Temperature controls important physiological processes in fish and determines aspects of their niches. In an effort to inform selective fishing and spatiotemporal management in the U.S. Northeast Multispecies fishery, we used 16 years of data from the Northeast Fisheries Science Center Spring and Fall Scientific Trawl Surveys to determine if bottom temperature can be used to differentiate the distribution of Atlantic cod (Gadus morhua) from other species within the fishery management plan (FMP). We identified two separate regimes in spring temperatures and used empirical cumulative distribution functions to calculate biomass availability by temperature for each species. We applied a bagged approach to find optimum thermal threshold values that maximize the difference in cod biomass from each of the other species. For our study area, 38% to 54% of the species considered were well separated from cod by temperature in spring, whereas only 17% were separable in the fall. This study suggests that temperature targeting can be used seasonally to separate cod from many other species in the FMP including top catches and no-retention species. The use of temperature targeting may allow fishermen to better meet multiple quotas while avoiding choke species. Our results also suggested increasing thermal overlap between cod and species inhabiting higher median temperatures (e.g., spiny dogfish, Squalus acanthias) under the current warming temperature regime. These results indicate that the ability to selectively fish in the US Northeast Multispecies fishery will become more difficult under a warming ocean.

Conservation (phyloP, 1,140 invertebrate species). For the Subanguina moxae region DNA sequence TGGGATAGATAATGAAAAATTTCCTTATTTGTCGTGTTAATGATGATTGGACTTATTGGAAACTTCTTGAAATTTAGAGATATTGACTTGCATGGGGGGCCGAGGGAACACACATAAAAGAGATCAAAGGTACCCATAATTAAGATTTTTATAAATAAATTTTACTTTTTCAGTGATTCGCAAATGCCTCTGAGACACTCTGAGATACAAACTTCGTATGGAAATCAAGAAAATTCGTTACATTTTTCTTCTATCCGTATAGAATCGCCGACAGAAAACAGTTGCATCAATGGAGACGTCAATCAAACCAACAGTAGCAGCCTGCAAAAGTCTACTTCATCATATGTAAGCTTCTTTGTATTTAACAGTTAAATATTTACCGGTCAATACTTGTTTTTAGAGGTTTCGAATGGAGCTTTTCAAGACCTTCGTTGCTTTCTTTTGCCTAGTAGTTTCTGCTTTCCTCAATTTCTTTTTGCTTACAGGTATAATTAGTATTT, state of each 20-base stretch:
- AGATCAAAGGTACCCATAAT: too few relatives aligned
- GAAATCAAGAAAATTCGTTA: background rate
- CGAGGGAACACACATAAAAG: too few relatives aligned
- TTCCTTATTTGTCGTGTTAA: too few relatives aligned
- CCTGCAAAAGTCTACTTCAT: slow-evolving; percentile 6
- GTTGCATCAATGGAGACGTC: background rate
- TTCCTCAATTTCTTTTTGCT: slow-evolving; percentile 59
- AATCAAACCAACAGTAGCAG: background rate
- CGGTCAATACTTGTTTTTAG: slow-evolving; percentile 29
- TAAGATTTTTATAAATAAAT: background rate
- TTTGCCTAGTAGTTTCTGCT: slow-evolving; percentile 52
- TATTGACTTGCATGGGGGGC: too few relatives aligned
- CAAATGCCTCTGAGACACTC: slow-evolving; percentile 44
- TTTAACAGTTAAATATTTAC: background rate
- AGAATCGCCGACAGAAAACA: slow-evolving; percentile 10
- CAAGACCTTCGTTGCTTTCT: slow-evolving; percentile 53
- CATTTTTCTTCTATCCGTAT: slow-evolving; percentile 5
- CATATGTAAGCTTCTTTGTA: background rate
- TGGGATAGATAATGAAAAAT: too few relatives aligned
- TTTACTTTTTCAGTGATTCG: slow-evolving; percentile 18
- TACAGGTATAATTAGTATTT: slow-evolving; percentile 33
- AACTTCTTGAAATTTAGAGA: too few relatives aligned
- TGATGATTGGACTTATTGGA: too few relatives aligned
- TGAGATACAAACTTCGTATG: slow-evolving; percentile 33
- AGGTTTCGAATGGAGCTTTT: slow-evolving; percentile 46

In response to the inherent dynamic nature of the oceans and continuing difficulty in managing ecosystem impacts of fisheries, interest in the concept of dynamic ocean management, or real-time management of ocean resources, has accelerated in the last several years. However, scientists have yet to quantitatively assess the efficiency of dynamic management over static management. Of particular interest is how scale influences effectiveness, both in terms of how it reflects underlying ecological processes and how this relates to potential efficiency gains. Here, we address the empirical evidence gap and further the ecological theory underpinning dynamic management. We illustrate, through the simulation of closures across a range of spatiotemporal scales, that dynamic ocean management can address previously intractable problems at scales associated with coactive and social patterns (e.g., competition, predation, niche partitioning, parasitism, and social aggregations). Furthermore, it can significantly improve the efficiency of management: as the resolution of the closures used increases (i.e., as the closures become more targeted), the percentage of target catch forgone or displaced decreases, the reduction ratio (bycatch/catch) increases, and the total time–area required to achieve the desired bycatch reduction decreases. In the scenario examined, coarser scale management measures (annual time–area closures and monthly full-fishery closures) would displace up to four to five times the target catch and require 100–200 times more square kilometer-days of closure than dynamic measures (grid-based closures and move-on rules). To achieve similar reductions in juvenile bycatch, the fishery would forgo or displace between USD 15–52 million in landings using a static approach over a dynamic management approach.